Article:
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Clayton M. Christensen and Michael B. Horn Headshot

Virtual Learning Hits Campaign Trail

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Over the last month, we've seen the presidential campaigns blow a breath
of fresh air into the topic of education reform.

For starters, both campaigns finally began to talk about it. Education
reform was largely absent from the dialogue for the first several months
of the campaign despite a well-funded effort from the Gates and Broad
Foundations to make it otherwise. It took a July 16th speech by Senator
John McCain to the NAACP to jumpstart the conversation.

And when McCain started talking, we finally heard something new that
might move us beyond the tired debates around No Child Left Behind. We
learned that McCain supports virtual learning -- to the tune of $1
billion a year.

No Child Left Behind moved the goalposts in education -- it set new goals
for schools and helped shed transparency on the true state of our
nation's classrooms. But the law has not given the nation a strategy for
moving forward toward those lofty goals. This is where McCain's embrace
of virtual, or online, learning can help.

To see how, think about today's schools. They are designed to produce
standardization in the way they teach and test. Lumping students into
batches known as grades and teaching them the same uniform information --
a relic of a once-progressive factory-based system -- creates a
monolithic and ineffective teaching model.

And it's not simple to change. Interdependencies throughout the
instructional system -- from textbook and curricula adoption decisions to
teacher training to various regulations at the federal, state, and local
levels -- all serve to reinforce and perpetuate it.

Customization in this system is prohibitively expensive since the
economics of any interdependent system compel standardization. For
evidence, just look at Rhode Island. There it costs $9,269 a year to
educate a regular-education student, but it costs $22,893 a year to
deliver an individualized learning plan for a special-education student.

This would be fine if all students learned in the same manner and were
motivated by the same things. But, as most of us intuitively know, that
isn't the case. People learn differently from each other -- through
different methods, with different styles, and at different paces.
Different approaches propel different people.

If our country hopes to provide every child with a rich and complete
education, we won't get there through a standardized approach.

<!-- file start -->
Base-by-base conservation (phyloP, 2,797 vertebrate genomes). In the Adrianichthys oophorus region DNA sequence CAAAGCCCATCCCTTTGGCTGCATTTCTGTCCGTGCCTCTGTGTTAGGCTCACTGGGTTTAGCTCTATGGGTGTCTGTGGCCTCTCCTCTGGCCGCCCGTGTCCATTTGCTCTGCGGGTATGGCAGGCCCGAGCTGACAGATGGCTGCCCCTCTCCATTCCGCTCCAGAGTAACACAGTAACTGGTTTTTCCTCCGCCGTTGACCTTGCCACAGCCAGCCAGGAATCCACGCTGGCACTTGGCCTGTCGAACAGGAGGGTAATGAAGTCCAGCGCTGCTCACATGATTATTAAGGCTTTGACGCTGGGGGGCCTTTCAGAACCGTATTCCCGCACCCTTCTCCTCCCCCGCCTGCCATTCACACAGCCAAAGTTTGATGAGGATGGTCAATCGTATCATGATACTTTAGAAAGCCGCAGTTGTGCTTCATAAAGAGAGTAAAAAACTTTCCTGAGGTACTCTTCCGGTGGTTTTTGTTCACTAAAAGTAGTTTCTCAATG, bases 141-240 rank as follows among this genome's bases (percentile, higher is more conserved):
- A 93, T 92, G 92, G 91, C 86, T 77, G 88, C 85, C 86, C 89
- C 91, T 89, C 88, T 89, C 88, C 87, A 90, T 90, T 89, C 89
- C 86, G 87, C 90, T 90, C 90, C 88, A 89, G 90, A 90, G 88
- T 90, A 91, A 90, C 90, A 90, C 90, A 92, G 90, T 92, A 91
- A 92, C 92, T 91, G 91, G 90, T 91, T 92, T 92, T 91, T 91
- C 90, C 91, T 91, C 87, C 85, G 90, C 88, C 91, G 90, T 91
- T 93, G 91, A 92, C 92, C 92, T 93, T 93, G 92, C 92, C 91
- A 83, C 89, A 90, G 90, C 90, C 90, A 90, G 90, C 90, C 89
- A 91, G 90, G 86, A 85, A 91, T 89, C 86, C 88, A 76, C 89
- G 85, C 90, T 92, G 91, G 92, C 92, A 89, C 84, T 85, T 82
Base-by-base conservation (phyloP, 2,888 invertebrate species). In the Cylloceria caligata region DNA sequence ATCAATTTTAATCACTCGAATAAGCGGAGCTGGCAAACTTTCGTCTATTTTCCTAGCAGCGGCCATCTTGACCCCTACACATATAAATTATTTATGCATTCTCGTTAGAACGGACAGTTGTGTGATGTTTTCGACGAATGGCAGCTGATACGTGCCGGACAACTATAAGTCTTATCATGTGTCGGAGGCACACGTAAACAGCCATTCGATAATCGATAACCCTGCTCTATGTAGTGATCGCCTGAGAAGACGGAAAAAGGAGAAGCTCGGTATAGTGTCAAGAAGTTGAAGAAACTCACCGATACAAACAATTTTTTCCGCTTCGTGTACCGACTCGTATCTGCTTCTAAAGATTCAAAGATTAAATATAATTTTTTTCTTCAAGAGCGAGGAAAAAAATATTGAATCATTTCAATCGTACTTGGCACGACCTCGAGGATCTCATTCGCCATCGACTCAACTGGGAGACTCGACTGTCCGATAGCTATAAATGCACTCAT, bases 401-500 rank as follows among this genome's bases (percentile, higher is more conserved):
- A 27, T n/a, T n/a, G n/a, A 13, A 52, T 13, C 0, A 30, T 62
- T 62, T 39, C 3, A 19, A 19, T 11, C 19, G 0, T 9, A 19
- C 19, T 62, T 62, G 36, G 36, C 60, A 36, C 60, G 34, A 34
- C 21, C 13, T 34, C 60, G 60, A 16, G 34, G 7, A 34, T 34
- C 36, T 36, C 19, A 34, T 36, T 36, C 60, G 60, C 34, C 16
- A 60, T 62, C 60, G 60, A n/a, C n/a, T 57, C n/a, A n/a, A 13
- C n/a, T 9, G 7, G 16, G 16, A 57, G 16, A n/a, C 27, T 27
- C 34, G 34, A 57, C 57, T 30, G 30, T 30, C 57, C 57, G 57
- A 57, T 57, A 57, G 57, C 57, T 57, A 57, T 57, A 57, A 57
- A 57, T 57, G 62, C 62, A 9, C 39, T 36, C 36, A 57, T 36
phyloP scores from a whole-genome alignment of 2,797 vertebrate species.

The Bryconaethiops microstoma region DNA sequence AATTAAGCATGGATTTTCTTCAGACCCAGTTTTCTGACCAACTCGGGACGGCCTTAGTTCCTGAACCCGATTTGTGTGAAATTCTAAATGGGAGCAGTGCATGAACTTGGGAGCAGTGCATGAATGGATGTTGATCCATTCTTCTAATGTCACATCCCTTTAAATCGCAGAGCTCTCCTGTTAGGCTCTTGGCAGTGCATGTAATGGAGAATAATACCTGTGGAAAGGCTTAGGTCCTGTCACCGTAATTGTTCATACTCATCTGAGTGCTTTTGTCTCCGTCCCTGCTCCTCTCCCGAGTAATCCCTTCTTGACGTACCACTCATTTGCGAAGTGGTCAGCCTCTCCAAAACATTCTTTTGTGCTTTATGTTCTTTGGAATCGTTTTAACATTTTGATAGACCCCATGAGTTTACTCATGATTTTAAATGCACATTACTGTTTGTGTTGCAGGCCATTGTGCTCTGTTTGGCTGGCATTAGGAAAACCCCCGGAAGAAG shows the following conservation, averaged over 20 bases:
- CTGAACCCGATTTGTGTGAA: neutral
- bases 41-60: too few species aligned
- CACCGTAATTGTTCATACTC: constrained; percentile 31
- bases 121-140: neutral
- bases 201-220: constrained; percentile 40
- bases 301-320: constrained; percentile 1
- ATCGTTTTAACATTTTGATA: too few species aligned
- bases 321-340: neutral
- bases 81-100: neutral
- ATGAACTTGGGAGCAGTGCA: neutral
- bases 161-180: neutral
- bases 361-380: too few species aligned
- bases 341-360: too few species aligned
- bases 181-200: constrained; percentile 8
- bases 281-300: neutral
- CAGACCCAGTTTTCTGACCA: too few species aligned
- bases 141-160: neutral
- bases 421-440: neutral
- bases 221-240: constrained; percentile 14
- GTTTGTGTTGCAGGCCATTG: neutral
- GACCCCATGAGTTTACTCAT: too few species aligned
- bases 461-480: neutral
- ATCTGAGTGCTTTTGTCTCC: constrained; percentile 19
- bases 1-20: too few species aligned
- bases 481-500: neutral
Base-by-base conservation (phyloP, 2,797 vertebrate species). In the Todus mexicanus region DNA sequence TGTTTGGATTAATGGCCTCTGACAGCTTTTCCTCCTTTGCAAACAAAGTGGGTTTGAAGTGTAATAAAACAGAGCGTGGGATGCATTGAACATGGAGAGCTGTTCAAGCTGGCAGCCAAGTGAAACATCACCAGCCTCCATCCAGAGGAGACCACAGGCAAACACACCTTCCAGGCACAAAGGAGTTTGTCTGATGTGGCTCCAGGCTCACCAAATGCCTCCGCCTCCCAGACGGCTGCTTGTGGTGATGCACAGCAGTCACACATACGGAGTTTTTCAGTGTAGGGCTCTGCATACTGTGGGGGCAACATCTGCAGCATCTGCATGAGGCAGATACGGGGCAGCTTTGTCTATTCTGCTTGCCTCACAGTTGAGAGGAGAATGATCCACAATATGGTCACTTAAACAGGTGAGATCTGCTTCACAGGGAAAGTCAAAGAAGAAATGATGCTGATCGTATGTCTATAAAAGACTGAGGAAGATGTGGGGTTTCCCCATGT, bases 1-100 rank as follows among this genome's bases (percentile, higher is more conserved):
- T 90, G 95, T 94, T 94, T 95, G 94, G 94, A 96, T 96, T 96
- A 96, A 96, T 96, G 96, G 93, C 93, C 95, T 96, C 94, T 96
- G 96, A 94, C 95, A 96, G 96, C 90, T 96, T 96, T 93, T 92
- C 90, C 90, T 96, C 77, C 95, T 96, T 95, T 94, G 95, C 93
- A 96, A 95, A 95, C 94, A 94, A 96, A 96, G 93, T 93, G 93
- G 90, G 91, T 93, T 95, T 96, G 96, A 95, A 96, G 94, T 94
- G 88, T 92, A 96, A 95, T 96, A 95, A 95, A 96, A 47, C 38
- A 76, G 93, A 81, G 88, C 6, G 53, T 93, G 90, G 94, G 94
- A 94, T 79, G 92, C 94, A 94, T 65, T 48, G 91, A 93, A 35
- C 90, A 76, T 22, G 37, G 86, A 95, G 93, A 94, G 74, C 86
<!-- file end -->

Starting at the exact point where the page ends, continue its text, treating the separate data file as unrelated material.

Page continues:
Customization is necessary. We need to break apart these
interdependencies and move to a student-centric, modular system that
will allow for affordable customization.

This is where virtual learning can lead the charge. Computer-based
learning is inherently modular and can be highly student-centric. It can
allow each student to learn in his or her preferred mode and at his or
her preferred pace, building motivation and engagement and improving
outcomes.

For virtual learning to have this transformative impact, however, it
must be implemented in the correct way. The theory of disruptive
innovation shows us a way forward.

A disruptive innovation transforms an industry not by competing against
the existing paradigm and serving existing customers, but by targeting
those who have no other option and are not being served -- people we call
non-consumers.

Little by little, disruptive innovations predictably improve. At some
point, they become good enough to handle more complicated problems -- and
then they take over and supplant the old way of doing things.

The key is that instead of simply cramming computers in the back of
classrooms as a tool of instruction as we have done in the past, we need
to allow computer-based learning to take root in places where the
alternative to computer-based learning is no learning at all. Only then
will computer-based learning have a true impact in transforming
education.

This is already beginning to take place, just as the theory of
disruption would predict. Online learning has gained traction in small,
rural, and urban schools unable to offer breadth; with home-schooled
students who traditionally chose from limited course offerings; and in
advanced and remedial courses that are not traditionally offered by
budget-bound schools that have to cater instruction to the "average"
student.

Led by these underserved populations, online enrollments have soared
from 45,000 in 2000 to 1 million today. Based on this growth and our
calculations, we predict that by 2019, 50 percent of all high school
courses will be delivered online.

At long last, we can see a path toward the change we've been seeking
desperately in our schools. Virtual learning presents a promising path
to move toward a student-centric learning system -- one that will
motivate students to maximize their human potential and realize their
most daring dreams. At least one of the presidential candidates has
climbed on board.

Harvard Business School Professor Clayton M. Christensen and Michael B.
Horn are co-authors along with Curtis W. Johnson of Disrupting Class:
How Disruptive Innovation Will Change the Way the World Learns
(McGraw-Hill, June 2008).